Presbyterians Reject More Inclusive Marriage Definition

By Trudy Ring

Originally published on July 06 2012 9:48 PM ET

Delegates to the Presbyterian Church (USA)’s national conference Friday narrowly voted against changing the denomination’s definition of marriage to include same-sex couples.

“The Presbyterian General Assembly, meeting in Pittsburgh, voted 338-308 against changing how marriage was defined in the church constitution from a ‘civil contract between a woman and a man’ to a ‘covenant between two people,’” the Associated Press reports.

The church generally allows clergy to bless same-sex unions as long as they are not characterized as marriages. However, with more and more states legalizing same-sex marriage, Presbyterian clergy report being asked to perform marriage ceremonies but fearing church discipline if they do so.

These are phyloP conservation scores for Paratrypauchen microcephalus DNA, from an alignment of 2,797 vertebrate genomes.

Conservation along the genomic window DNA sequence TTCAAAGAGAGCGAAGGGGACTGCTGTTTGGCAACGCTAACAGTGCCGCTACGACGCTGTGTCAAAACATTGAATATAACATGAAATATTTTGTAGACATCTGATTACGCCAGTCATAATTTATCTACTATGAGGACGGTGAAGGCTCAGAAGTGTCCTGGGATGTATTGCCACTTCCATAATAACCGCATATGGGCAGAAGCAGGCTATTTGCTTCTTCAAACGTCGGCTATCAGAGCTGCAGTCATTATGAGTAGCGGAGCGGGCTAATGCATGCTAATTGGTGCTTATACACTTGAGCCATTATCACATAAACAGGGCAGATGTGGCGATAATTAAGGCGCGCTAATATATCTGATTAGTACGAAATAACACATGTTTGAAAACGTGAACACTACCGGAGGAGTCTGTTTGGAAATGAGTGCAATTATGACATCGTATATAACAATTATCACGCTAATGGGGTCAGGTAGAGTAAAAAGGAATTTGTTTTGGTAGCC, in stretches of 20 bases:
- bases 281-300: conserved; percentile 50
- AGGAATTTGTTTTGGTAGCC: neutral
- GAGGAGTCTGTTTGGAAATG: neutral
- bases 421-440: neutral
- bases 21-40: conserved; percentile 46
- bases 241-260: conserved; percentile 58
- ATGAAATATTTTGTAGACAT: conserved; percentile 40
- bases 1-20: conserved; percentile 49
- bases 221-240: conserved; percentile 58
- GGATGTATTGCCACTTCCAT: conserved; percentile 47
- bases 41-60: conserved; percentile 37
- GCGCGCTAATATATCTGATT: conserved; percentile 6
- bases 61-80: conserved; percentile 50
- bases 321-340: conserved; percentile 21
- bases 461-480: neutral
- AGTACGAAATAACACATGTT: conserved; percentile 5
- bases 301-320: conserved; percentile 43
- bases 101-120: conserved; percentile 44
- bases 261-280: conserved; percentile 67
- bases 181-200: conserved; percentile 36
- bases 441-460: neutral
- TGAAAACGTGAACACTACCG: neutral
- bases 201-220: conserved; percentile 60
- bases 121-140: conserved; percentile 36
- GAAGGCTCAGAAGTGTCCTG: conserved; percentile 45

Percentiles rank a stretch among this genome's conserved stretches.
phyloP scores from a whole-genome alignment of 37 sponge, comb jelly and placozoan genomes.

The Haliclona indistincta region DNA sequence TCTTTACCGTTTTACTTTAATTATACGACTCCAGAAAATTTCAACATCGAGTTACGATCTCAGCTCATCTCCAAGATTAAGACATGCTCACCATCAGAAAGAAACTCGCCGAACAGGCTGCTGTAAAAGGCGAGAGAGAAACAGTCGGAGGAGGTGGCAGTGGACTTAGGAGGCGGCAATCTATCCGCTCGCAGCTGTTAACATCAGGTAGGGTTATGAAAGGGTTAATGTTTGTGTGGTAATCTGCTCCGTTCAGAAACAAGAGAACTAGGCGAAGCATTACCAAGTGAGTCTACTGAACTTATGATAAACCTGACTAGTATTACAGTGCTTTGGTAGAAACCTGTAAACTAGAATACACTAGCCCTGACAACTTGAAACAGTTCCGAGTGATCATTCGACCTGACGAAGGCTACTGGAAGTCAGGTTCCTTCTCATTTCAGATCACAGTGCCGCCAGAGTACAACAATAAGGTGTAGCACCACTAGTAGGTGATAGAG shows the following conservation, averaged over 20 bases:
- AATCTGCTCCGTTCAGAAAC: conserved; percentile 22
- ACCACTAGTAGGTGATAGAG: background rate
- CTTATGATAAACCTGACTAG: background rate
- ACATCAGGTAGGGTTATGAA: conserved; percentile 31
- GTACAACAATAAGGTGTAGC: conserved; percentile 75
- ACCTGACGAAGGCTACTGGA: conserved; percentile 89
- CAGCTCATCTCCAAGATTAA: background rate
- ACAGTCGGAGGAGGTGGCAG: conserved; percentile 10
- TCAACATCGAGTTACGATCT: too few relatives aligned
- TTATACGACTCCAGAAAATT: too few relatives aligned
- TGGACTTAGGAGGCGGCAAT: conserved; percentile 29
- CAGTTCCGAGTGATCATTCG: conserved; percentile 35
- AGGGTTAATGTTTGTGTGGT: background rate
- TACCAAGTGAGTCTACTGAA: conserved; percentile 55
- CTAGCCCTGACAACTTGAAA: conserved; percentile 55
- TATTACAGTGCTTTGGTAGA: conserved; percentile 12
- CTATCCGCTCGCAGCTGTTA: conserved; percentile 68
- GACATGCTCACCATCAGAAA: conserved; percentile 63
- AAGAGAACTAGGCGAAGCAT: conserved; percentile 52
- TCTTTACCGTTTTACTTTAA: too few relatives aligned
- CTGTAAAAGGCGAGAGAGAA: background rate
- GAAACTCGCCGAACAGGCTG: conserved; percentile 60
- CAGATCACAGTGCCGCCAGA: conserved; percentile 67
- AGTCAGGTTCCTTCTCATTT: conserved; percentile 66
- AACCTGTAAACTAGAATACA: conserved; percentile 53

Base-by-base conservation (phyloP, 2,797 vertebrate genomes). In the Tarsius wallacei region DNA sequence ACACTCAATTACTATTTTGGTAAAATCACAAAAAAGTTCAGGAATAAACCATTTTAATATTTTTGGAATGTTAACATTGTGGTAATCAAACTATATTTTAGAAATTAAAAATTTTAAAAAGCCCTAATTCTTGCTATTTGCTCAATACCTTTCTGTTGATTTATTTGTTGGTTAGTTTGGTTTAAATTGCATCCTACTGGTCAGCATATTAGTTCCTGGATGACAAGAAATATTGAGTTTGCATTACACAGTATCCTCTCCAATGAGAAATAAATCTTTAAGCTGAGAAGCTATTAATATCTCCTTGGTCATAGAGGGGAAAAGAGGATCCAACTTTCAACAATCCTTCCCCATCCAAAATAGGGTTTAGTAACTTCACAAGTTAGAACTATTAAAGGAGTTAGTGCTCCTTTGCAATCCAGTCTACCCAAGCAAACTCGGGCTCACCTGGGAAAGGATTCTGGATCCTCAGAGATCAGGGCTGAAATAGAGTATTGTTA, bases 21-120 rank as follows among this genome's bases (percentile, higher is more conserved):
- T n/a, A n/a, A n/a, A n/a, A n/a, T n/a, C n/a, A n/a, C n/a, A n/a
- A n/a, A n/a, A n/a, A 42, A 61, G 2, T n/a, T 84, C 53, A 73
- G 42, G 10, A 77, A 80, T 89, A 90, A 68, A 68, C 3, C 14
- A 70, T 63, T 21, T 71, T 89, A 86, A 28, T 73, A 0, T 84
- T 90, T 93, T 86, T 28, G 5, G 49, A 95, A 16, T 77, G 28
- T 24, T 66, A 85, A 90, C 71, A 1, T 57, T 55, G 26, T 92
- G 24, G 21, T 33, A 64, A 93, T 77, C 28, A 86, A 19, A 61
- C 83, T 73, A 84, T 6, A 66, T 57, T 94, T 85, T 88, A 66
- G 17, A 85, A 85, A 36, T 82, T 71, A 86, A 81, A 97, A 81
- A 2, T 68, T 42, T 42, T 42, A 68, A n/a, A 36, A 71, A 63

“While it is disappointing that the church missed this historic opportunity to move toward full inclusion, the fact that so many Presbyterians from around the country called for the church to recognize love between committed same-gender couples was awe-inspiring to see,” said Michael J. Adee, executive director of More Light Presbyterians, which works for LGBT equality within the church. “We have more work to do to show those who oppose full inclusion how truly wonderful the gifts that committed, married same-sex couples bring to our church. We’re inspired by the progress we’ve made together and are just as committed to continuing this work, together.”

Meanwhile, Episcopalians, meeting for their General Convention in Indianapolis, are expected to approve a new liturgy for blessing same-sex unions, at least on a trial basis. Read more here.